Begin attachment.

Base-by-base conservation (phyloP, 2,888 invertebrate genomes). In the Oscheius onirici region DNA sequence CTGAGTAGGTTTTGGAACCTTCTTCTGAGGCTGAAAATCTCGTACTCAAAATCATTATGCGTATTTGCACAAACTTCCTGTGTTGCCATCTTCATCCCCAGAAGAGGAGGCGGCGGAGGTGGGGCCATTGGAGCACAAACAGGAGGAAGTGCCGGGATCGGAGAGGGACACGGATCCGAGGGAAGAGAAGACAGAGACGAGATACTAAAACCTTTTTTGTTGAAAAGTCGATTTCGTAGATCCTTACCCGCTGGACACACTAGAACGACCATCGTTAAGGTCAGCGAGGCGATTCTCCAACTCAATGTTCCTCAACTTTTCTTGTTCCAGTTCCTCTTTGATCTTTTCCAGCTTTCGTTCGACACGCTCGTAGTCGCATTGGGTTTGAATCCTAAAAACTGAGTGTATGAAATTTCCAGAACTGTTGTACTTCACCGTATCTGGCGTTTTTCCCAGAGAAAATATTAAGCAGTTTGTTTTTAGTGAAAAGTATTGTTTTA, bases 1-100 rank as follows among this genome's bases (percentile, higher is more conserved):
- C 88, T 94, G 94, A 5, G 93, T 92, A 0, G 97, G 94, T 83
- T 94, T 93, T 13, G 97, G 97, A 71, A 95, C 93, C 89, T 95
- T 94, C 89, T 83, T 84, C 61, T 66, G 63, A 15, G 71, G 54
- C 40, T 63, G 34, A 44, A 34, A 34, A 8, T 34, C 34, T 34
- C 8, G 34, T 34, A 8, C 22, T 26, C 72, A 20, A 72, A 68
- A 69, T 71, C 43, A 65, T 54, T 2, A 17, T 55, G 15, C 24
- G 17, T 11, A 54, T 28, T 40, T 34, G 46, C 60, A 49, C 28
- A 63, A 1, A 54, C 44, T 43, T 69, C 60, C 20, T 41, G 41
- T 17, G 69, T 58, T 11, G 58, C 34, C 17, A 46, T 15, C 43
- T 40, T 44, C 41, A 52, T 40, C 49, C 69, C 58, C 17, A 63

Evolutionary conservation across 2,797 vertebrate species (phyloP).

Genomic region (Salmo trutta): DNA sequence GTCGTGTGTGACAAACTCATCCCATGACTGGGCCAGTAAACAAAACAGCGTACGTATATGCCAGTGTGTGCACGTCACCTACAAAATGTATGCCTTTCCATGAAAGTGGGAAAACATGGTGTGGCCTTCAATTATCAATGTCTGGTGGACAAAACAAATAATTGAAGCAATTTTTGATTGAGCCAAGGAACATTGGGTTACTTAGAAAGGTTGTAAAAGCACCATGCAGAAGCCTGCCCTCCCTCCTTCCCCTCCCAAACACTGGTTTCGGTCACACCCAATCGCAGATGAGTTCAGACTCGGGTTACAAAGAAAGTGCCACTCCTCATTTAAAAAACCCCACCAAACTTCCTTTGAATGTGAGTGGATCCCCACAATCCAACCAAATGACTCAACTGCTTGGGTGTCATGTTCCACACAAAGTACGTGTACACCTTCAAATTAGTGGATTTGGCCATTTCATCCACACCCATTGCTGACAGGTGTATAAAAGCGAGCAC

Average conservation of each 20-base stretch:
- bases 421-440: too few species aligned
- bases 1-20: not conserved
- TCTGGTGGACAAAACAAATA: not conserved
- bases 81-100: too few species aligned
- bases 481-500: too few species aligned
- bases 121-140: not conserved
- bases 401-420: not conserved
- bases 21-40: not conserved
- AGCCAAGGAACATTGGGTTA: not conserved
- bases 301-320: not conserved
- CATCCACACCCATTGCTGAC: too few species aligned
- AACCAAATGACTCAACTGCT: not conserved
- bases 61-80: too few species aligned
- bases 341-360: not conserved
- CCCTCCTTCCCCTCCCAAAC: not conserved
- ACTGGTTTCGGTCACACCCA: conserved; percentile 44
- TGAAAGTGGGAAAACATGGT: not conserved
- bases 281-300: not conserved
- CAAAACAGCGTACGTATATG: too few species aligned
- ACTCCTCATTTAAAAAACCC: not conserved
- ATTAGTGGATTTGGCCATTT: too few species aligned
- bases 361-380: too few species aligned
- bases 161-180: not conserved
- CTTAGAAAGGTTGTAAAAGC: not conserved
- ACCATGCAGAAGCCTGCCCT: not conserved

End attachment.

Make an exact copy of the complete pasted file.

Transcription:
Base-by-base conservation (phyloP, 2,888 invertebrate genomes). In the Oscheius onirici region DNA sequence CTGAGTAGGTTTTGGAACCTTCTTCTGAGGCTGAAAATCTCGTACTCAAAATCATTATGCGTATTTGCACAAACTTCCTGTGTTGCCATCTTCATCCCCAGAAGAGGAGGCGGCGGAGGTGGGGCCATTGGAGCACAAACAGGAGGAAGTGCCGGGATCGGAGAGGGACACGGATCCGAGGGAAGAGAAGACAGAGACGAGATACTAAAACCTTTTTTGTTGAAAAGTCGATTTCGTAGATCCTTACCCGCTGGACACACTAGAACGACCATCGTTAAGGTCAGCGAGGCGATTCTCCAACTCAATGTTCCTCAACTTTTCTTGTTCCAGTTCCTCTTTGATCTTTTCCAGCTTTCGTTCGACACGCTCGTAGTCGCATTGGGTTTGAATCCTAAAAACTGAGTGTATGAAATTTCCAGAACTGTTGTACTTCACCGTATCTGGCGTTTTTCCCAGAGAAAATATTAAGCAGTTTGTTTTTAGTGAAAAGTATTGTTTTA, bases 1-100 rank as follows among this genome's bases (percentile, higher is more conserved):
- C 88, T 94, G 94, A 5, G 93, T 92, A 0, G 97, G 94, T 83
- T 94, T 93, T 13, G 97, G 97, A 71, A 95, C 93, C 89, T 95
- T 94, C 89, T 83, T 84, C 61, T 66, G 63, A 15, G 71, G 54
- C 40, T 63, G 34, A 44, A 34, A 34, A 8, T 34, C 34, T 34
- C 8, G 34, T 34, A 8, C 22, T 26, C 72, A 20, A 72, A 68
- A 69, T 71, C 43, A 65, T 54, T 2, A 17, T 55, G 15, C 24
- G 17, T 11, A 54, T 28, T 40, T 34, G 46, C 60, A 49, C 28
- A 63, A 1, A 54, C 44, T 43, T 69, C 60, C 20, T 41, G 41
- T 17, G 69, T 58, T 11, G 58, C 34, C 17, A 46, T 15, C 43
- T 40, T 44, C 41, A 52, T 40, C 49, C 69, C 58, C 17, A 63

Evolutionary conservation across 2,797 vertebrate species (phyloP).

Genomic region (Salmo trutta): DNA sequence GTCGTGTGTGACAAACTCATCCCATGACTGGGCCAGTAAACAAAACAGCGTACGTATATGCCAGTGTGTGCACGTCACCTACAAAATGTATGCCTTTCCATGAAAGTGGGAAAACATGGTGTGGCCTTCAATTATCAATGTCTGGTGGACAAAACAAATAATTGAAGCAATTTTTGATTGAGCCAAGGAACATTGGGTTACTTAGAAAGGTTGTAAAAGCACCATGCAGAAGCCTGCCCTCCCTCCTTCCCCTCCCAAACACTGGTTTCGGTCACACCCAATCGCAGATGAGTTCAGACTCGGGTTACAAAGAAAGTGCCACTCCTCATTTAAAAAACCCCACCAAACTTCCTTTGAATGTGAGTGGATCCCCACAATCCAACCAAATGACTCAACTGCTTGGGTGTCATGTTCCACACAAAGTACGTGTACACCTTCAAATTAGTGGATTTGGCCATTTCATCCACACCCATTGCTGACAGGTGTATAAAAGCGAGCAC

Average conservation of each 20-base stretch:
- bases 421-440: too few species aligned
- bases 1-20: not conserved
- TCTGGTGGACAAAACAAATA: not conserved
- bases 81-100: too few species aligned
- bases 481-500: too few species aligned
- bases 121-140: not conserved
- bases 401-420: not conserved
- bases 21-40: not conserved
- AGCCAAGGAACATTGGGTTA: not conserved
- bases 301-320: not conserved
- CATCCACACCCATTGCTGAC: too few species aligned
- AACCAAATGACTCAACTGCT: not conserved
- bases 61-80: too few species aligned
- bases 341-360: not conserved
- CCCTCCTTCCCCTCCCAAAC: not conserved
- ACTGGTTTCGGTCACACCCA: conserved; percentile 44
- TGAAAGTGGGAAAACATGGT: not conserved
- bases 281-300: not conserved
- CAAAACAGCGTACGTATATG: too few species aligned
- ACTCCTCATTTAAAAAACCC: not conserved
- ATTAGTGGATTTGGCCATTT: too few species aligned
- bases 361-380: too few species aligned
- bases 161-180: not conserved
- CTTAGAAAGGTTGTAAAAGC: not conserved
- ACCATGCAGAAGCCTGCCCT: not conserved